In the videogame context, the comedy genre is certainly one of the less widespread ones. Not only because the comic inspiration is unfortunately still strongly underestimated but also, and perhaps above all, because it hides a degree of complexity that is very difficult to master and make captivating. Being able to create a comic context that can communicate transversally to the public and at the same time last over time is almost impossible. Neighbors Back From Hell faces (goes) the challenge with the slapstick sub-genre, thus relying on gags focused on physicality and immediacy without having to resort to any kind of language. The cut was - and is - then with heavy and grotesque shades, both as regards the artistic character and the content. Unfortunately, picking up such a title today, even if polished, is quite bleak.
The opening words of Neighbors Back From Hell are quite elementary. Harassed by the constant harassment of his neighbors, the Rottweiler family, our protagonist Woody decides to take revenge in a big way, by contacting a television studio and putting on a show against Mr. Rottweiller, trying to make his life impossible through a series of jokes. increasingly cruel, all in front of the watchful eye of the cameras. Basically it is a stealth puzzle game in which it is necessary to infiltrate the house of our objective and sneak from room to room avoiding being caught in fragrant while, interacting with objects and game elements, we develop our diabolical jokes. The game is divided into five seasons, for a total of 25 levels different to face, of increasing difficulty and with dozens of pitfalls to work out to destroy the existence of our neighbor. Unlike the 2013 title, however, it will not be necessary to weaken the spirit of Rottweiller by bombarding him with jokes and bring his patience beyond the boiling point to pass the level but it will be enough to complete the minimum number required from the current picture.
This solution significantly lowers the degree of challenge, making it unnecessary to study the enemy's movement patterns to create a destructive path of "traps" to get a higher score and build up the Rottweiler's anger (constantly visible via an indicator on the left of the screen) and just focus on the new Medal system that rewards us for every single hit inflicted on the opponent. The game therefore runs fairly flat and although a good number of situations can be created and the game presents a large array of objects and situations with which to interface, after a few minutes it is easy to notice a strong sense of repetitiveness. Several jokes remain available during each set of levels moreover and therefore, if something escapes the player, just repeat a couple of already tested ones to continue without too many hitches and without squeezing your brains, and this takes away the only real strength of the production in terms of playability, unfortunately. As the adventure progresses, new panoramas are discovered beyond Rottweiller's house and the despotic mother enters as a further disturbing element. This actually offers some freshness and breaks the pace favorably, but isn't intriguing enough to keep the player's attention high. But Neighbors Back From Hell's problem is probably fondo, the flavor is that of a game of seventeen years ago that cannot escape the weight of time, and which in the name of accessibility also sacrifices its strengths. Elementary puzzles and banal stealth couplings, stained by a very low level of challenge, make up a pale and bite-free play structure.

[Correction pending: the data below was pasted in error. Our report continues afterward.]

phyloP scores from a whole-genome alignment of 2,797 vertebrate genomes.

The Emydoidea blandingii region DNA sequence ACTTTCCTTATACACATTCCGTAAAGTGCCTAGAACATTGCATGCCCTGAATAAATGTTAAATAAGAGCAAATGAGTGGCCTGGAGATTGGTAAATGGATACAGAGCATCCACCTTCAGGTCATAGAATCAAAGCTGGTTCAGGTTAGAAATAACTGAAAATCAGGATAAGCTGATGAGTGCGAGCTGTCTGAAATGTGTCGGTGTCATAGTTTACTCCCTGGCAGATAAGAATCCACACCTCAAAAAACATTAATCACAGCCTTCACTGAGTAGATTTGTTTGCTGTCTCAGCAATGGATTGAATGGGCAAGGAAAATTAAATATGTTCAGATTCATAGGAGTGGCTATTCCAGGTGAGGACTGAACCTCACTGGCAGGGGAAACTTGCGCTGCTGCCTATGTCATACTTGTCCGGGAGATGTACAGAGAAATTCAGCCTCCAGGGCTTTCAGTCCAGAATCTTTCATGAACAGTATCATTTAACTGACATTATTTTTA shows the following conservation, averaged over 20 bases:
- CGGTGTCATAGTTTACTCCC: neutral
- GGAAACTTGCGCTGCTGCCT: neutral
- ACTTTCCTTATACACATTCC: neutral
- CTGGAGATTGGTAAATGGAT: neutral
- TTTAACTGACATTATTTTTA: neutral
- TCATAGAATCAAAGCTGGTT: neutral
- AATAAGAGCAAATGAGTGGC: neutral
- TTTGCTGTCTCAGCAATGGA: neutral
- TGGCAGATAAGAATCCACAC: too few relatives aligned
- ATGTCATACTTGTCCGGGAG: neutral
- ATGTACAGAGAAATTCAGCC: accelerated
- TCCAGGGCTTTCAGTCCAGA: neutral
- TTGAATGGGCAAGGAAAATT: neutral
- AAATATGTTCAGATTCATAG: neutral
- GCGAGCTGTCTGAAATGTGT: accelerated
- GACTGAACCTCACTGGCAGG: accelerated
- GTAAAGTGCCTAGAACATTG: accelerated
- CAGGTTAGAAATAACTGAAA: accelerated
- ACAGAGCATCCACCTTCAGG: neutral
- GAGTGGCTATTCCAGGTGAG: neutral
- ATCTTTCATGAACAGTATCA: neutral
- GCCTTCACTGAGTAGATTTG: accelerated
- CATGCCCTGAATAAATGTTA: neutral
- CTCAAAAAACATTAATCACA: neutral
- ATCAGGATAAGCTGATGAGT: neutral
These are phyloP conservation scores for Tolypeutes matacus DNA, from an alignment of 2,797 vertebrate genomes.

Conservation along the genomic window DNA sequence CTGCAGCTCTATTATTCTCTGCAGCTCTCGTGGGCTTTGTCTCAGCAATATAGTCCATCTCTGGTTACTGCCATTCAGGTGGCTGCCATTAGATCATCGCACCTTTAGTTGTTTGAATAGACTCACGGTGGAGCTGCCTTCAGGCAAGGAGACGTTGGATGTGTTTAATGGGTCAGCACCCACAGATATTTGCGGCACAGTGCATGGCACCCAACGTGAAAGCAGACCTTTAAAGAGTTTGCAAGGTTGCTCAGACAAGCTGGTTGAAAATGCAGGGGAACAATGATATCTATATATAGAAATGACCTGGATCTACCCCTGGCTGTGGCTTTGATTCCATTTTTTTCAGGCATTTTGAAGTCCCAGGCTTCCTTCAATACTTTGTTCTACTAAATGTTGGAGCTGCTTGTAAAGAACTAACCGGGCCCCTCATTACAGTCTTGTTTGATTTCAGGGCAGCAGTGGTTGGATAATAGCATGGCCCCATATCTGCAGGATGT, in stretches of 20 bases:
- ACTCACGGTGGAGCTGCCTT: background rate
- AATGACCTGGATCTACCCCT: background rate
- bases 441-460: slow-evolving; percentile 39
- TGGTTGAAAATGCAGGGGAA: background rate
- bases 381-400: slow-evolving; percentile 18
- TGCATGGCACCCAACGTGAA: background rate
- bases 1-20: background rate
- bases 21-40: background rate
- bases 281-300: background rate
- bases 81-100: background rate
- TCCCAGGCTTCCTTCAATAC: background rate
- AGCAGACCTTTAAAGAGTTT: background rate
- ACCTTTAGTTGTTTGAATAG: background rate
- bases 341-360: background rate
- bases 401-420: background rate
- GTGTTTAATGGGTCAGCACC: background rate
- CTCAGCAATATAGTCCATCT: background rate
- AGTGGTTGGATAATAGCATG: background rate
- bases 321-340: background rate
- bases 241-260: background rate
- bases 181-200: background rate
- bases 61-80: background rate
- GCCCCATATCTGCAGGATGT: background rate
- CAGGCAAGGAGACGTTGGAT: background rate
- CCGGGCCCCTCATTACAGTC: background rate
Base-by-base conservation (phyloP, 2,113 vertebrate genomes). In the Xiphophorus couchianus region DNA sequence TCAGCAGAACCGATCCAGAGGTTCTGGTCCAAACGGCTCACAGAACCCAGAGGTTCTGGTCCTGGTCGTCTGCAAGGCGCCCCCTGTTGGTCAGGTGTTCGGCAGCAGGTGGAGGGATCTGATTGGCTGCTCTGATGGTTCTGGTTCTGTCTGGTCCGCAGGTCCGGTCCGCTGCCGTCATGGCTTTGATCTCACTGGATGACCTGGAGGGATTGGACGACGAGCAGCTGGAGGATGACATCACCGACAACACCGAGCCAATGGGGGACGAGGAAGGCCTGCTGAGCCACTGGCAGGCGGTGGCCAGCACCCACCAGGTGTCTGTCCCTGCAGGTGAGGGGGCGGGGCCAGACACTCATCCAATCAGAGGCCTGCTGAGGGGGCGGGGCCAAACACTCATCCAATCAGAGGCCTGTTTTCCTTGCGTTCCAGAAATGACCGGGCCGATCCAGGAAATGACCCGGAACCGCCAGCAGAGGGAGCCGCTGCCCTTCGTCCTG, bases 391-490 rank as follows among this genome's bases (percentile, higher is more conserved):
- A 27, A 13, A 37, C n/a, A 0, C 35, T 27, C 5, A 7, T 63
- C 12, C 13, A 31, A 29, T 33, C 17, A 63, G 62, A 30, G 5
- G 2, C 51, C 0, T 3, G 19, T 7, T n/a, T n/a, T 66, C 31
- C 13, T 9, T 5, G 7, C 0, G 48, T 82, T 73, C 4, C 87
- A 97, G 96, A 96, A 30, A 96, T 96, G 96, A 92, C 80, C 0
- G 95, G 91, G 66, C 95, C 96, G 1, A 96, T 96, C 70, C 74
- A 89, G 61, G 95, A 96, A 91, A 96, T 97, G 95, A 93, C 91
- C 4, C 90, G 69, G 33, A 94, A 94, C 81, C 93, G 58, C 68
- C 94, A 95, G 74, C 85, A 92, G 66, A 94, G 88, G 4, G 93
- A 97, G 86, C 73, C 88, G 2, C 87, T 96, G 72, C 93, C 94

"They are dead laughing!"
Here perhaps we enter a somewhat personal field, because comedy can touch many strings and in many ways and everyone can be sensitive in a different way to this language and yet, today, Neighbors Brack From Hell it is not in the least funny not even in the eyes of an adult who does everything to avoid feeling like one. The prankster genre can be very funny and for those born at the turn of the 80s and 90s Jackass was certainly a great companion of adolescence and not, but the title of Farbworks, despite the sprinkling put in place by THQ Nordic, it turns out even more childish and trivial of the raids of Steve-O and associates, resulting today very indigestible. Consequently, unless the comedy you like is stuck in the fourth grade and you still find some clichés hilarious like fingers pinched by mousetrap, laxatives administered with deception and people sliding on soap bars, Neighbors Back From Hell is unlikely to succeed. to get you some laughs. The sign of the time is felt even more strongly in the form therefore than in the content, also due to an artistic style that is quite bare and indigestible, so disturbing at the right time to be consistent with the production but too banal to be in any way Interesting. Technically, however, this remaster looks pretty good when viewed strictly with a view to refurbishing a title of seventeen years ago by bringing it to high definition. The original aspect is not compromised and at the same time new animations are grafted and those already present are improved, although the title technically cannot fail to be anyway stale.
For anyone who was a fan of Neighbors From Hell during their childhood (or early teens), this remaster may be more than tempting. Despite the absence of a handful of levels, including the tutorial ones, and the new progression system that compromises a large part of the experience, Nieghbours Back From Hell manages to re-propose and at least make playable a game that has almost two decades on its back. Approaching the Farbworks game today, however, is extremely difficult for anyone else. Tremendous artistically, unsettling in terms of comedy and lacking a real playful character, we are faced with a nostalgia operation that probably did not feel the need.